Not sure though if my flannel nightgown would still be suitable for pageant competition.

HR Juju

buster-500To the casual reader perusing through some recent posts it might appear that I poke at my fellow HR colleagues with the same level of unbridled delight with which a 6 year old pokes a stick at an anthill.  Over the past week a few readers have called me to task for denigrating the entire HR profession. One reader, bless his heart, even told me to “kiss his HR a**”

I like when people are passionate about something near and dear, which, in this case, is working as a human resources professional.

Look – I love HR; if I didn’t I surely wouldn’t have spent the last 25 years working as an HR practitioner and leader.  If I thought we were a lost cause I would not be an active member of SHRM and a long-time volunteer leader with my local SHRM chapter, my SHRM state council and my state’s Annual SHRM Conference.  If I didn’t care I would have packed it in by now and headed on down the road.

But it’s because I do care that I like to tweak noses, push buttons and point out areas where, in my estimation, we’re failing.  Like most people in HR I like to be firm when needed. That’s an HR skill, right?

Sometimes the tough conversations happen when there are subjects we just don’t want to discuss. We get uncomfortable and defensive whenever a sacred cow is tipped or a long held assumption is challenged. I would hope when prodded that my fellow HR professionals would get to thinking about new ways of viewing things, but sometimes all they get to thinking about is how much they dislike “self-absorbed, stereotyping jerks.” (Yup.  Same guy).

Lots of HR people do awesome stuff in anonymity.  Quite often there is no one, save the employee who received assistance, who knows how hard an HR professional has toiled to get something done.  No one knows about the senior leader who had his rear-end saved because the head of HR talked him out of doing something stupid.  We need to celebrate these successes with each other because no one else will raise the flag on our behalf.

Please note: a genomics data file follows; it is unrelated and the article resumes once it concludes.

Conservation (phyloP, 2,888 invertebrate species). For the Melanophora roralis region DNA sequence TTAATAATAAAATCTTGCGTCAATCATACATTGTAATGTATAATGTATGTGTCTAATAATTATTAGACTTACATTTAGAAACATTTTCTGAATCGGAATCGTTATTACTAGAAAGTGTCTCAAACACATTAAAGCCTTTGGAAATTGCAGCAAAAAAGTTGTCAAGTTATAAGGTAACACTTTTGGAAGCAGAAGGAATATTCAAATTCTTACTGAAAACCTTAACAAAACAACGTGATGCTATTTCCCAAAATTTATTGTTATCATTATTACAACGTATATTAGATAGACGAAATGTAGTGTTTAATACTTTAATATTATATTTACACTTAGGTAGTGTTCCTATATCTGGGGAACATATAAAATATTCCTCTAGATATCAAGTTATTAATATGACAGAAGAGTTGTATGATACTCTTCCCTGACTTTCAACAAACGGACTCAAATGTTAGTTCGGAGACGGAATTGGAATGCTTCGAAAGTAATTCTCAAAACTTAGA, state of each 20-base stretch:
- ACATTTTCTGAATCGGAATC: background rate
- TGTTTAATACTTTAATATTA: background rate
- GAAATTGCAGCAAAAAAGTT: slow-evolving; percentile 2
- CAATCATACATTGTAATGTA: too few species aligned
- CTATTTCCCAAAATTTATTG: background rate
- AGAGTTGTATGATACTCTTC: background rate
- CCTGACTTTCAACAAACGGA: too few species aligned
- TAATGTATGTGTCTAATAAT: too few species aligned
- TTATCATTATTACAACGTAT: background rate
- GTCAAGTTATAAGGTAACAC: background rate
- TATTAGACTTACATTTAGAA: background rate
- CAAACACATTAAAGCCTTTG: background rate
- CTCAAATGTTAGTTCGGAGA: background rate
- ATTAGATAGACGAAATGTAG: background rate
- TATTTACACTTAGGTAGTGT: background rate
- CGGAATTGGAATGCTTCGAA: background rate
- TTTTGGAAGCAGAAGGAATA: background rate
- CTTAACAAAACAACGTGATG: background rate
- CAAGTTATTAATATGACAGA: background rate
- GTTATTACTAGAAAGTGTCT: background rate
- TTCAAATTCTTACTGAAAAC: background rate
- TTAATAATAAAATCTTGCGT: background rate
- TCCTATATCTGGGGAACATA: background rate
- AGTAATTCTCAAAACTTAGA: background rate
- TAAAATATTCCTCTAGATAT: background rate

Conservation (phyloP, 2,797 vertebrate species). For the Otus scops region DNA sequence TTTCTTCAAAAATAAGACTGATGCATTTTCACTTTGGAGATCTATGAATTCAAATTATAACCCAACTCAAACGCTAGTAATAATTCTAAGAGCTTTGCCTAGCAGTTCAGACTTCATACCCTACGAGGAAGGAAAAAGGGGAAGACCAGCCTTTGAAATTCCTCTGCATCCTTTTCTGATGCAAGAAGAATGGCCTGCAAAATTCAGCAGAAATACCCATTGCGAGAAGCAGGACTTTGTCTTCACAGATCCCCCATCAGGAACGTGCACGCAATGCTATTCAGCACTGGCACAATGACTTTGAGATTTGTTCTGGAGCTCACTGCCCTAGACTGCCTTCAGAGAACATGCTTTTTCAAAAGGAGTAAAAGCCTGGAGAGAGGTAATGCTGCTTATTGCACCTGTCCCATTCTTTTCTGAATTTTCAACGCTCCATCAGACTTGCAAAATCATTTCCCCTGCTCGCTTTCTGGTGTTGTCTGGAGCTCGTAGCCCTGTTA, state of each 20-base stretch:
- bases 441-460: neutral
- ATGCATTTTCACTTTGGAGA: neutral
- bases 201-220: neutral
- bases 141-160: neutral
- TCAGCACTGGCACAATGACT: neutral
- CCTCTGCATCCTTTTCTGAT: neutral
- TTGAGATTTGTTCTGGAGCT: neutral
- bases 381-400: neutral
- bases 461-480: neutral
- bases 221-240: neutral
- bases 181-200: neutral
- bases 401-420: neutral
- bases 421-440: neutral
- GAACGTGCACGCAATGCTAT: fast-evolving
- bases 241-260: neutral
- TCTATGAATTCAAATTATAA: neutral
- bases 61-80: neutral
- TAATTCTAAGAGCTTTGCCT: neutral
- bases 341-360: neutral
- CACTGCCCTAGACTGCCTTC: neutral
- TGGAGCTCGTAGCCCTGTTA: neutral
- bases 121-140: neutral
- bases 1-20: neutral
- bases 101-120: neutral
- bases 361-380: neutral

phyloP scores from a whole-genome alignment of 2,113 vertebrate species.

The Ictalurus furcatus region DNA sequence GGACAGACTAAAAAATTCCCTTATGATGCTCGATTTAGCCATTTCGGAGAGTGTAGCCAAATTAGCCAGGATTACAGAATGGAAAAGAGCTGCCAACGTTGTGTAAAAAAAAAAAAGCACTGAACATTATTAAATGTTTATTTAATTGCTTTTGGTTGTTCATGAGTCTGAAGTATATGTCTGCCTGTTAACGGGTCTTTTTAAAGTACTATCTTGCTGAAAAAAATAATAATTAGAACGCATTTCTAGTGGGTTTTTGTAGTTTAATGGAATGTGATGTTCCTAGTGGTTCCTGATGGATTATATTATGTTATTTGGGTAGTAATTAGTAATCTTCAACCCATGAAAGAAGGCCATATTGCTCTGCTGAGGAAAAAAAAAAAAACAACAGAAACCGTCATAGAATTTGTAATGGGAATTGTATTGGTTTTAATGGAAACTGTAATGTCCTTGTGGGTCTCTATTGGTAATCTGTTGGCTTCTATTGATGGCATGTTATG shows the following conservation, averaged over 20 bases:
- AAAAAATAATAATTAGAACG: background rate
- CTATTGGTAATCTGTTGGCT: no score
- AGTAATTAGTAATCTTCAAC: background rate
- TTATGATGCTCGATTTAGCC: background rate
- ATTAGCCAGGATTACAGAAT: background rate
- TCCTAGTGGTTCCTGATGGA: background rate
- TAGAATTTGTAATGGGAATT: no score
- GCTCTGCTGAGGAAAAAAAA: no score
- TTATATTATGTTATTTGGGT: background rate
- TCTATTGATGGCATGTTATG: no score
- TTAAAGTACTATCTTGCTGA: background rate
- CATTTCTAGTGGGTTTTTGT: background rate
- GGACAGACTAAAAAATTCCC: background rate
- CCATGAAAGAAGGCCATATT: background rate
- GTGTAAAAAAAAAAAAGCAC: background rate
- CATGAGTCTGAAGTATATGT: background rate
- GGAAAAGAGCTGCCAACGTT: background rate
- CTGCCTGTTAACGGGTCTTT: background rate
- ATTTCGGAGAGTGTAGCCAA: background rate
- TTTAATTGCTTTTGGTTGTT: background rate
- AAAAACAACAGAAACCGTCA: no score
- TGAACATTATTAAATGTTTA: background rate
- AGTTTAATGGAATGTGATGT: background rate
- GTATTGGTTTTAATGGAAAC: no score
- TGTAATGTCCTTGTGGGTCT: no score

So please, I implore you, go out and thank an HR lady today.

I need to reverse the bad juju of the visits from unhappy readers.


image via the roller skateshop 

A Tale of Two Recruiters: Social Be Damned

deskLet’s imagine, shall we, that there’s no LinkedIn, Twitter, Facebook or any number of other social technologies and channels upon which one can rely as a recruiter. Let’s take the old-fashioned print publications out of the mix since as we all know no one reads newspapers anymore.  You can still access job boards and your own website where you can write bullet pointed job postings to your heart’s content.

Throughout this experiment your focus as a recruiter remains the same: finding and identifying candidates for open positions, building rapport, discerning their abilities and fit, presenting them to hiring managers and ideally getting a successful hire or placement.  Next step, of course, is to further engage with this newly hired candidate by tapping into their network and getting referrals for more successful hires.  And, of course, if you’re hanging on the agency side you need to get the ever-elusive hiring managers, HR leaders and decision makers to place the necessary requisitions into your hands.

You have no shortcuts and no social sites.  You can’t go mobile and you’re not allowed to use job distribution technology; the branding and marketing you do is in your hands.  You have a telephone, an email account, your connections (whatever that may mean), and an awareness of what’s going on in your market and/or your niche.